Anyone that is involved in the supplement industry is aware that Driven Sports Craze has been one of the biggest talking points in the supplementation world for a little while now.  Many users reported unparalleled focus, mood boost, etc.  A few users have had negative side effects and another few have just had no effects.  I personally was somewhere between no effect and bad side effects.

The gist of the following lawsuit found first at (not familiar with the website, but I have seen the court documents which tell me this must be a real thing) is mainly alleging that Craze is spiked with amphetamine or perhaps an analogue.  There is no evidence produced but I hope no legal firm would go forward with this unless there was a lab report somewhere.  I do not have info on Aaron Karmann, the plaintiff, but I’m looking to see if he’s affiliated within the industry.  There have been rumors of this nature since the release of Craze, but to some extent that comes with the territory when you have a supplement that works differently/better than predecessors.

Other parts of the lawsuit include complaints that even the listed ingredients are not legal due to red tape within FDA regulations.  I am not sure how valid these claims are and frankly don’t care much unless Dendrobex is what contains this amphetamine analogue.  Driven Sports claims Dendrobex comes from dendrobium, a long used Chinese medicine ingredient.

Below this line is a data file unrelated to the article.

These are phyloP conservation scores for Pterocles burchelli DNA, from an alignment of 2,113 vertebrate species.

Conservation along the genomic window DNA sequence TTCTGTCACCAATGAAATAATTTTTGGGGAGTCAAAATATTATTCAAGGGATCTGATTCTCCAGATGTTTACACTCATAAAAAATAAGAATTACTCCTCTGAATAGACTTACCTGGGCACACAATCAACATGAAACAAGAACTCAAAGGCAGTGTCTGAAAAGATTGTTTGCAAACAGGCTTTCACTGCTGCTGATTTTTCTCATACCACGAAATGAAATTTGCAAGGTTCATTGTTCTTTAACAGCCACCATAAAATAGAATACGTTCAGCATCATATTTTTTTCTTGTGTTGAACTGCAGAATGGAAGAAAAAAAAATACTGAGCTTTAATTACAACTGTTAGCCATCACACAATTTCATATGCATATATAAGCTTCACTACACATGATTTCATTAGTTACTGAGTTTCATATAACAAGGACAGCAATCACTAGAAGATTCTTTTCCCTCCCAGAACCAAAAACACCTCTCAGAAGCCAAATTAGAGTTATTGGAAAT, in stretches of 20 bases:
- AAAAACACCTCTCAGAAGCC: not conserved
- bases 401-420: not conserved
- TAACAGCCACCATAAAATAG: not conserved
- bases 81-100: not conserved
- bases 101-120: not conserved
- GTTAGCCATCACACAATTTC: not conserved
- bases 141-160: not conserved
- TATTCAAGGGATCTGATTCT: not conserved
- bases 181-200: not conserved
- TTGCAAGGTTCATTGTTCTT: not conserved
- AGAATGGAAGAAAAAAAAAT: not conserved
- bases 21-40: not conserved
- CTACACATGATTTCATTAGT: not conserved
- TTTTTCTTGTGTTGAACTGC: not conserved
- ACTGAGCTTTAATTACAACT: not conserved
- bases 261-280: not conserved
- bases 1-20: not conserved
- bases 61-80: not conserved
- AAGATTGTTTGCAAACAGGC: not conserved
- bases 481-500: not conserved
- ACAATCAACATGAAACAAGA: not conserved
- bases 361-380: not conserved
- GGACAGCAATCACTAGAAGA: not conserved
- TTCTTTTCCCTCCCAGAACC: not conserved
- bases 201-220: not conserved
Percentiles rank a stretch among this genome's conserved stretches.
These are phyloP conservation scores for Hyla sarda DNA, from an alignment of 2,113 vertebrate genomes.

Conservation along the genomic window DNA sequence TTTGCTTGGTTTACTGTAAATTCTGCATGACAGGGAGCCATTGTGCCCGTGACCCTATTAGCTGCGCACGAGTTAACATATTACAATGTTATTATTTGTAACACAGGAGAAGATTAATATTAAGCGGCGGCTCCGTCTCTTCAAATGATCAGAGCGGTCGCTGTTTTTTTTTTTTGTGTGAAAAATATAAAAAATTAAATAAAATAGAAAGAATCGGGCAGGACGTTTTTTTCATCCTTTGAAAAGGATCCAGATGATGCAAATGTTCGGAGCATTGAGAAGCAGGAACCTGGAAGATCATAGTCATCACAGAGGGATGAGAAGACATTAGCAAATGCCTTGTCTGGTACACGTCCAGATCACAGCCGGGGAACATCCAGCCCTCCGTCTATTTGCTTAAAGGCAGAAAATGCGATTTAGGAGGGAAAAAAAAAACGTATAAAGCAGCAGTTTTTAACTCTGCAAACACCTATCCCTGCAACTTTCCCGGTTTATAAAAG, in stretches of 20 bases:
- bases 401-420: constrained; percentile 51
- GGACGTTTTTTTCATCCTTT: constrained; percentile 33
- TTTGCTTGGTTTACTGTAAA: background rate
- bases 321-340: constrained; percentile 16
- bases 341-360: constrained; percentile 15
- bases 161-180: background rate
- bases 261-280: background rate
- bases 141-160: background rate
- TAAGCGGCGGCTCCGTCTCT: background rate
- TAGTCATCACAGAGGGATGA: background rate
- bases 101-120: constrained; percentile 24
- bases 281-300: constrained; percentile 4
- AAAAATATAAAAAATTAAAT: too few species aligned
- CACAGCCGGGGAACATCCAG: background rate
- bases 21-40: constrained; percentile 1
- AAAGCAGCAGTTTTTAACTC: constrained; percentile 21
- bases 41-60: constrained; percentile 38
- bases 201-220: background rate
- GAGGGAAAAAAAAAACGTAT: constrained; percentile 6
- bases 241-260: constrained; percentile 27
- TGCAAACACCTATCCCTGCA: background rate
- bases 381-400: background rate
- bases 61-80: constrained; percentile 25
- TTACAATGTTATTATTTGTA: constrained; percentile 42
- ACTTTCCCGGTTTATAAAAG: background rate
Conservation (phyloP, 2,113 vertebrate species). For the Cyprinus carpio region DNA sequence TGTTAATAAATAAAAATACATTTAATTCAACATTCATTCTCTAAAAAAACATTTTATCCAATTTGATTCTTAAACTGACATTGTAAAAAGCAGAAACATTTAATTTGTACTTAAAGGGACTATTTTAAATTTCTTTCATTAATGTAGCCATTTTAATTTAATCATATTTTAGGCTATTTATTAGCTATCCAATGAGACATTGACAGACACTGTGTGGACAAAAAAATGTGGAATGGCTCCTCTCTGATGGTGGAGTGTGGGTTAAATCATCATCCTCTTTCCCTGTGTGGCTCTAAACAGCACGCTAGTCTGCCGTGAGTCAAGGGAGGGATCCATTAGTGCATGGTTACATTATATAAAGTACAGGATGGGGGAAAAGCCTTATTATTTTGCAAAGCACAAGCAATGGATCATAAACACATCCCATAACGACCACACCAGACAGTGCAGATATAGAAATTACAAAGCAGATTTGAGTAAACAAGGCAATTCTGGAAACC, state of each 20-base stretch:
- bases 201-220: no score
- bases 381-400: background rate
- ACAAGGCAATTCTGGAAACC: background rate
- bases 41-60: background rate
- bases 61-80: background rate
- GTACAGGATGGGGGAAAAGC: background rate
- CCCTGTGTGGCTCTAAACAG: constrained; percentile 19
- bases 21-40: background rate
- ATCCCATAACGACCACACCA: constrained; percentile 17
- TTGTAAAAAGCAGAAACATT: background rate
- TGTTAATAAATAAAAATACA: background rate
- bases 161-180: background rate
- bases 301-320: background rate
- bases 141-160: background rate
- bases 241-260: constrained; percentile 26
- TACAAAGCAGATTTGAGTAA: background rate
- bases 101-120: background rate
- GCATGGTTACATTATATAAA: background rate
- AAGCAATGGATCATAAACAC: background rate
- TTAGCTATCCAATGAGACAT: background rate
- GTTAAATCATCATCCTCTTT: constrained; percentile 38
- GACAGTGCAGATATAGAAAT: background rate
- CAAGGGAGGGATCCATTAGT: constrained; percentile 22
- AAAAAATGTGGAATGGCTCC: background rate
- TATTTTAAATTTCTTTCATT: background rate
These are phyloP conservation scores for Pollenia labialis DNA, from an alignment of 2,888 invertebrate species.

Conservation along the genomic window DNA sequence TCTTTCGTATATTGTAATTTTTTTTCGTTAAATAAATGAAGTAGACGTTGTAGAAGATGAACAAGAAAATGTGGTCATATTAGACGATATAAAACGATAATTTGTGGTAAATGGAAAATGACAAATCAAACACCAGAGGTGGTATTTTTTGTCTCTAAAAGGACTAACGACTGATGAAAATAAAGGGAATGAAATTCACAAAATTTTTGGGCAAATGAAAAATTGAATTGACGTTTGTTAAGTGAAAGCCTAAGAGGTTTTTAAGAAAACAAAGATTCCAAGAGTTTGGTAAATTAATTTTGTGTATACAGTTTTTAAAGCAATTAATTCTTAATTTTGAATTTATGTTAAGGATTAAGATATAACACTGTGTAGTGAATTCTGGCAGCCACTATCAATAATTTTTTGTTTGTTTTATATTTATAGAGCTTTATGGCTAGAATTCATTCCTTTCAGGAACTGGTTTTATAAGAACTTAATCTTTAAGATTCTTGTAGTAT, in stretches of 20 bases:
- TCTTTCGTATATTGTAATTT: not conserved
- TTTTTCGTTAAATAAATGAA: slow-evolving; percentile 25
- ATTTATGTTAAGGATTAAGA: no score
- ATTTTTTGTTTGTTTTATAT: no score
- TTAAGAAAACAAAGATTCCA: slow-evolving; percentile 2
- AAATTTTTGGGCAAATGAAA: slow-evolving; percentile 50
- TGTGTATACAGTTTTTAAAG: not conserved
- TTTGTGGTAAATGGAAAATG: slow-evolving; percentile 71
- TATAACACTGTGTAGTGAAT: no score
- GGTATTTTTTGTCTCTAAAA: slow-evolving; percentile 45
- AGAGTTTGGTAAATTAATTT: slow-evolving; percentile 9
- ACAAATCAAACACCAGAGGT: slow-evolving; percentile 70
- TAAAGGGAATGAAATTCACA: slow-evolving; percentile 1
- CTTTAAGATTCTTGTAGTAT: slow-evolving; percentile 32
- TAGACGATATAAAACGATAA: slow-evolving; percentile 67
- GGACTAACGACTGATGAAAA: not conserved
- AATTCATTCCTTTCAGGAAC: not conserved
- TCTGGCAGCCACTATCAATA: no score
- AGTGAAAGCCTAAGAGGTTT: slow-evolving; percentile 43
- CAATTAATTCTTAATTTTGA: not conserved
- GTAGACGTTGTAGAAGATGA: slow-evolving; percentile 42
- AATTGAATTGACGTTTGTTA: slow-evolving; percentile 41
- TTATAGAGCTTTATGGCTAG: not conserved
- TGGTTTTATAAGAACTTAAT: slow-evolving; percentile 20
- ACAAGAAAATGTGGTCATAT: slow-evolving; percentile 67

A couple things of note:

1. PEA, a perfectly useful and legal stimulant that is on Craze’s label, is technically an amphetamine analogue.  I doubt there will be a legal case to be made if it turns out that the plaintiff is simply anti-PEA.

2. There are no tests offered among the legal documents.  It is possible that the plaintiff plans to produce the tests in court, but at this point it would be unfair to simply assume that DS has spiked the product.

3. This is NOT an FDA case.  This is a lawsuit, as in seeking MONEY.  That doesn’t necessarily make it less legitimate, but there is zero involvement from the FDA at this point and it is simply a man suing Driven Sports and will let other California residents that purchased Craze split the compensation should the lawsuit win.

4. The court date is set for September 2012.